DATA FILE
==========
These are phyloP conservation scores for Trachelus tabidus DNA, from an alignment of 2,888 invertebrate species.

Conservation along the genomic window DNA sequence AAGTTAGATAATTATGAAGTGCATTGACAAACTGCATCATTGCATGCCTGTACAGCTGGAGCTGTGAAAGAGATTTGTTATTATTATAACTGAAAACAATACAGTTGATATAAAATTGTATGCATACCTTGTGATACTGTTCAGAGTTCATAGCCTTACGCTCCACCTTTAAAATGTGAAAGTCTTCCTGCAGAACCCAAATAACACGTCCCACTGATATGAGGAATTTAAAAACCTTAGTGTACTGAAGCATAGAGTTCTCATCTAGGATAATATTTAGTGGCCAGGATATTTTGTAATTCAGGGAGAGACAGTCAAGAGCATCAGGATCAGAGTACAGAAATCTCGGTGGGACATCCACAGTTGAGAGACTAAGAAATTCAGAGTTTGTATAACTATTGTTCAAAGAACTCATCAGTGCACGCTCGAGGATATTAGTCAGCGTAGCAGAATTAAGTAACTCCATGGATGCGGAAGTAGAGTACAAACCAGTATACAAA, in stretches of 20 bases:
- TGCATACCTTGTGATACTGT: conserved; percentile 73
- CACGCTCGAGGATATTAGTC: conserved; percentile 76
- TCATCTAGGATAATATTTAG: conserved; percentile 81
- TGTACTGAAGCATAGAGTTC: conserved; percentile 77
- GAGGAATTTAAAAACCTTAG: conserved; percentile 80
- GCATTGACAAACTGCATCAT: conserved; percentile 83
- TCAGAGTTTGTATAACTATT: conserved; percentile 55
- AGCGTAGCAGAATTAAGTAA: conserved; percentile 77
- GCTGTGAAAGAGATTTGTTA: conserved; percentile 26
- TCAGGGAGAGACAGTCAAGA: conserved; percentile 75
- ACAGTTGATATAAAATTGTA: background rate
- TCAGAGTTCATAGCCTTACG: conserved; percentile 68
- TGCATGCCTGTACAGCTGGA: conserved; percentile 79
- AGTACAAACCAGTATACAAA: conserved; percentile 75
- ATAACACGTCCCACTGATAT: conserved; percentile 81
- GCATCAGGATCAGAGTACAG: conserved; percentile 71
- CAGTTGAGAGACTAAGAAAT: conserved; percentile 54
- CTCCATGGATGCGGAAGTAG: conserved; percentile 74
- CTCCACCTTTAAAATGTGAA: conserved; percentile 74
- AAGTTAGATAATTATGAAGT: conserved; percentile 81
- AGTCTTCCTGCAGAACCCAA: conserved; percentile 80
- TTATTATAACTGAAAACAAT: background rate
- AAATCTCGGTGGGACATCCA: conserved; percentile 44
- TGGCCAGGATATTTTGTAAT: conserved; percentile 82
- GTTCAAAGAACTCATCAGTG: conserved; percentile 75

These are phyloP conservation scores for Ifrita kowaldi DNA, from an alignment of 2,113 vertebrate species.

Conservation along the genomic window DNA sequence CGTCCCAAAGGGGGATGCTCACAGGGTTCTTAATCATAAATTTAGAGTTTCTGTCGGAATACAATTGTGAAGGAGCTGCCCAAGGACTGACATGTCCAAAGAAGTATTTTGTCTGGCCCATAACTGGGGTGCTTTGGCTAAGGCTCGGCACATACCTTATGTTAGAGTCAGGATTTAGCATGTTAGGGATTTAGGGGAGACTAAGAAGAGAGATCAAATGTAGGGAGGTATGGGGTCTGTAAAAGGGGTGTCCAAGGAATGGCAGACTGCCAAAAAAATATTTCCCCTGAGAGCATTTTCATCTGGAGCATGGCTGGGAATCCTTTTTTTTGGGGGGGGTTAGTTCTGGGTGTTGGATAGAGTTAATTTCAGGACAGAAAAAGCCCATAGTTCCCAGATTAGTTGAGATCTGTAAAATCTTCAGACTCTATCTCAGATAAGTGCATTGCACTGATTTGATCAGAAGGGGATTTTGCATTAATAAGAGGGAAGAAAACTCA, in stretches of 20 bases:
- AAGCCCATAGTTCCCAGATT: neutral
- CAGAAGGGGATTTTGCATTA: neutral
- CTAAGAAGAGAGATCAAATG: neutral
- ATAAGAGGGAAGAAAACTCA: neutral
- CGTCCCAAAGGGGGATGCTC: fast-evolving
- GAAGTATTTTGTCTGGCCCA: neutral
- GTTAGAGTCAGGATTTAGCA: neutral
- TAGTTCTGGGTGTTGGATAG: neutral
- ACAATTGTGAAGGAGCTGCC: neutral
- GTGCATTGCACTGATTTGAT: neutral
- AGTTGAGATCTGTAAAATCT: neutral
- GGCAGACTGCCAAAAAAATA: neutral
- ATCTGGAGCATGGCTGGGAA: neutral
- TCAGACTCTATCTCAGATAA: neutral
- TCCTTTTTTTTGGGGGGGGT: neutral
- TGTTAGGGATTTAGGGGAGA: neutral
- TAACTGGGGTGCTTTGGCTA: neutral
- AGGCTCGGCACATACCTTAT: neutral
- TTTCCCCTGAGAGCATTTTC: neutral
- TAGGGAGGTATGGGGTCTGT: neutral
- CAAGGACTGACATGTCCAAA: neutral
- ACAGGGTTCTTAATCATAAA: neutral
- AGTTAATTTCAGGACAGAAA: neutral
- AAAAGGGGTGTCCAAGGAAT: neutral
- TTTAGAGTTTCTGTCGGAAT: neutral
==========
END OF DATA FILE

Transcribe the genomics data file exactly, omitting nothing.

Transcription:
These are phyloP conservation scores for Trachelus tabidus DNA, from an alignment of 2,888 invertebrate species.

Conservation along the genomic window DNA sequence AAGTTAGATAATTATGAAGTGCATTGACAAACTGCATCATTGCATGCCTGTACAGCTGGAGCTGTGAAAGAGATTTGTTATTATTATAACTGAAAACAATACAGTTGATATAAAATTGTATGCATACCTTGTGATACTGTTCAGAGTTCATAGCCTTACGCTCCACCTTTAAAATGTGAAAGTCTTCCTGCAGAACCCAAATAACACGTCCCACTGATATGAGGAATTTAAAAACCTTAGTGTACTGAAGCATAGAGTTCTCATCTAGGATAATATTTAGTGGCCAGGATATTTTGTAATTCAGGGAGAGACAGTCAAGAGCATCAGGATCAGAGTACAGAAATCTCGGTGGGACATCCACAGTTGAGAGACTAAGAAATTCAGAGTTTGTATAACTATTGTTCAAAGAACTCATCAGTGCACGCTCGAGGATATTAGTCAGCGTAGCAGAATTAAGTAACTCCATGGATGCGGAAGTAGAGTACAAACCAGTATACAAA, in stretches of 20 bases:
- TGCATACCTTGTGATACTGT: conserved; percentile 73
- CACGCTCGAGGATATTAGTC: conserved; percentile 76
- TCATCTAGGATAATATTTAG: conserved; percentile 81
- TGTACTGAAGCATAGAGTTC: conserved; percentile 77
- GAGGAATTTAAAAACCTTAG: conserved; percentile 80
- GCATTGACAAACTGCATCAT: conserved; percentile 83
- TCAGAGTTTGTATAACTATT: conserved; percentile 55
- AGCGTAGCAGAATTAAGTAA: conserved; percentile 77
- GCTGTGAAAGAGATTTGTTA: conserved; percentile 26
- TCAGGGAGAGACAGTCAAGA: conserved; percentile 75
- ACAGTTGATATAAAATTGTA: background rate
- TCAGAGTTCATAGCCTTACG: conserved; percentile 68
- TGCATGCCTGTACAGCTGGA: conserved; percentile 79
- AGTACAAACCAGTATACAAA: conserved; percentile 75
- ATAACACGTCCCACTGATAT: conserved; percentile 81
- GCATCAGGATCAGAGTACAG: conserved; percentile 71
- CAGTTGAGAGACTAAGAAAT: conserved; percentile 54
- CTCCATGGATGCGGAAGTAG: conserved; percentile 74
- CTCCACCTTTAAAATGTGAA: conserved; percentile 74
- AAGTTAGATAATTATGAAGT: conserved; percentile 81
- AGTCTTCCTGCAGAACCCAA: conserved; percentile 80
- TTATTATAACTGAAAACAAT: background rate
- AAATCTCGGTGGGACATCCA: conserved; percentile 44
- TGGCCAGGATATTTTGTAAT: conserved; percentile 82
- GTTCAAAGAACTCATCAGTG: conserved; percentile 75

These are phyloP conservation scores for Ifrita kowaldi DNA, from an alignment of 2,113 vertebrate species.

Conservation along the genomic window DNA sequence CGTCCCAAAGGGGGATGCTCACAGGGTTCTTAATCATAAATTTAGAGTTTCTGTCGGAATACAATTGTGAAGGAGCTGCCCAAGGACTGACATGTCCAAAGAAGTATTTTGTCTGGCCCATAACTGGGGTGCTTTGGCTAAGGCTCGGCACATACCTTATGTTAGAGTCAGGATTTAGCATGTTAGGGATTTAGGGGAGACTAAGAAGAGAGATCAAATGTAGGGAGGTATGGGGTCTGTAAAAGGGGTGTCCAAGGAATGGCAGACTGCCAAAAAAATATTTCCCCTGAGAGCATTTTCATCTGGAGCATGGCTGGGAATCCTTTTTTTTGGGGGGGGTTAGTTCTGGGTGTTGGATAGAGTTAATTTCAGGACAGAAAAAGCCCATAGTTCCCAGATTAGTTGAGATCTGTAAAATCTTCAGACTCTATCTCAGATAAGTGCATTGCACTGATTTGATCAGAAGGGGATTTTGCATTAATAAGAGGGAAGAAAACTCA, in stretches of 20 bases:
- AAGCCCATAGTTCCCAGATT: neutral
- CAGAAGGGGATTTTGCATTA: neutral
- CTAAGAAGAGAGATCAAATG: neutral
- ATAAGAGGGAAGAAAACTCA: neutral
- CGTCCCAAAGGGGGATGCTC: fast-evolving
- GAAGTATTTTGTCTGGCCCA: neutral
- GTTAGAGTCAGGATTTAGCA: neutral
- TAGTTCTGGGTGTTGGATAG: neutral
- ACAATTGTGAAGGAGCTGCC: neutral
- GTGCATTGCACTGATTTGAT: neutral
- AGTTGAGATCTGTAAAATCT: neutral
- GGCAGACTGCCAAAAAAATA: neutral
- ATCTGGAGCATGGCTGGGAA: neutral
- TCAGACTCTATCTCAGATAA: neutral
- TCCTTTTTTTTGGGGGGGGT: neutral
- TGTTAGGGATTTAGGGGAGA: neutral
- TAACTGGGGTGCTTTGGCTA: neutral
- AGGCTCGGCACATACCTTAT: neutral
- TTTCCCCTGAGAGCATTTTC: neutral
- TAGGGAGGTATGGGGTCTGT: neutral
- CAAGGACTGACATGTCCAAA: neutral
- ACAGGGTTCTTAATCATAAA: neutral
- AGTTAATTTCAGGACAGAAA: neutral
- AAAAGGGGTGTCCAAGGAAT: neutral
- TTTAGAGTTTCTGTCGGAAT: neutral